From a total of 285 goats surveyed for tick infestation from three kebeles (peasant association) of the study district, 243 goats were found to be infected with ticks of two genera; Rhipicephalus (Rh.) and Amblyomma (A.) which resulted in an overall prevalence of 85.26%. A high infestation rate was reported in female goats (59.57%) than males (40.43%) and in animals with 1–3-year-old (43.21%) than animals greater than three years old (42.8%). Medium conditioned (51.85%) goats were highly infected than poorly conditioned animals and this was significantly (p< 0.05) associated with the tick infestation. Tick infestations were not significantly associated (p> 0.05) with the sex, age, herd size, and study kebeles (peasant association) (Table 4).

Table 4 Tick Infestation in Each Kebele and Overall Prevalence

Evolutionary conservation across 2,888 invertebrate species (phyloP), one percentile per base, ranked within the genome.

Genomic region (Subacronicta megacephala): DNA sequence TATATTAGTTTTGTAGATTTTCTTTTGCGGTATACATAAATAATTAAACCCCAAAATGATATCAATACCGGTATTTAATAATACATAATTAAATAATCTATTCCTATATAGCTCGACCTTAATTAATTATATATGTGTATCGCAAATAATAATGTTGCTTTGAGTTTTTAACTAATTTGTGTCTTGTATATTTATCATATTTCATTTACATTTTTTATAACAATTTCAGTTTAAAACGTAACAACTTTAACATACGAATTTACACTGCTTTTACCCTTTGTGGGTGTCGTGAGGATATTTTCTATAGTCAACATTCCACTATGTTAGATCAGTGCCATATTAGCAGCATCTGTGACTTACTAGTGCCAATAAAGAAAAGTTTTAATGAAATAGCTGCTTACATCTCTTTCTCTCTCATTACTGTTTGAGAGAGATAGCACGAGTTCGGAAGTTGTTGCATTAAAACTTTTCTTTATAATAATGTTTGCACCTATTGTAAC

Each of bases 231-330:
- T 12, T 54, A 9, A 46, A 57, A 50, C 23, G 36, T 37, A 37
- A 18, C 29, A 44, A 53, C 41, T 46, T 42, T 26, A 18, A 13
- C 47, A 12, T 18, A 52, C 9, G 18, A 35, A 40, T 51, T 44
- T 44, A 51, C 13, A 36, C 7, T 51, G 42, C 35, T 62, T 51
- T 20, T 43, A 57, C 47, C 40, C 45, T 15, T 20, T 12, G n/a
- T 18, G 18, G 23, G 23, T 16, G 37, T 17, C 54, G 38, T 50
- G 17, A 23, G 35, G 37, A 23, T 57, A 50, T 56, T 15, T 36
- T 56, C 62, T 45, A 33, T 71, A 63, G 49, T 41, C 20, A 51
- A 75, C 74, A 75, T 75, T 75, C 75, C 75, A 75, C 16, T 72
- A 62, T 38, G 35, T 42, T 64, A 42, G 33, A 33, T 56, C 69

Type of Infestations by Tick Species in the Study Area

Rhipicephalus and Amblyomma were the two tick genera identified in the area during this study. Among the total tick-infected goats, 38.59% were infected with more than one tick genera (mixed infestation), 14.38% were infected with Rh. pulchellus, 11.22% were infected with Rh. decoloratus, 5.26% were infected with A. cohaerens and 4.21% were infected with A. variegatum (Table 5).

Table 5 Type of Infestations by Tick Species in the Study Area

Correlation Analysis of Tick Prevalence with Associated Risk Factors

The correlation of the tick infestation of goats with factors such as origin, sex, age, and body condition was conducted to investigate the relationship among different variables and summarized in Table 6. Among the associated risk factors, the body condition of the goats has a positive correlation (r= 0.1329) with the prevalence of hard tick infestation. However, the factors such as origin, sex, and age of the animals have an inverse correlation with the hard tick infestation (Table 6).

Table 6 Relationship of Tick Prevalence with Associated Risk Factors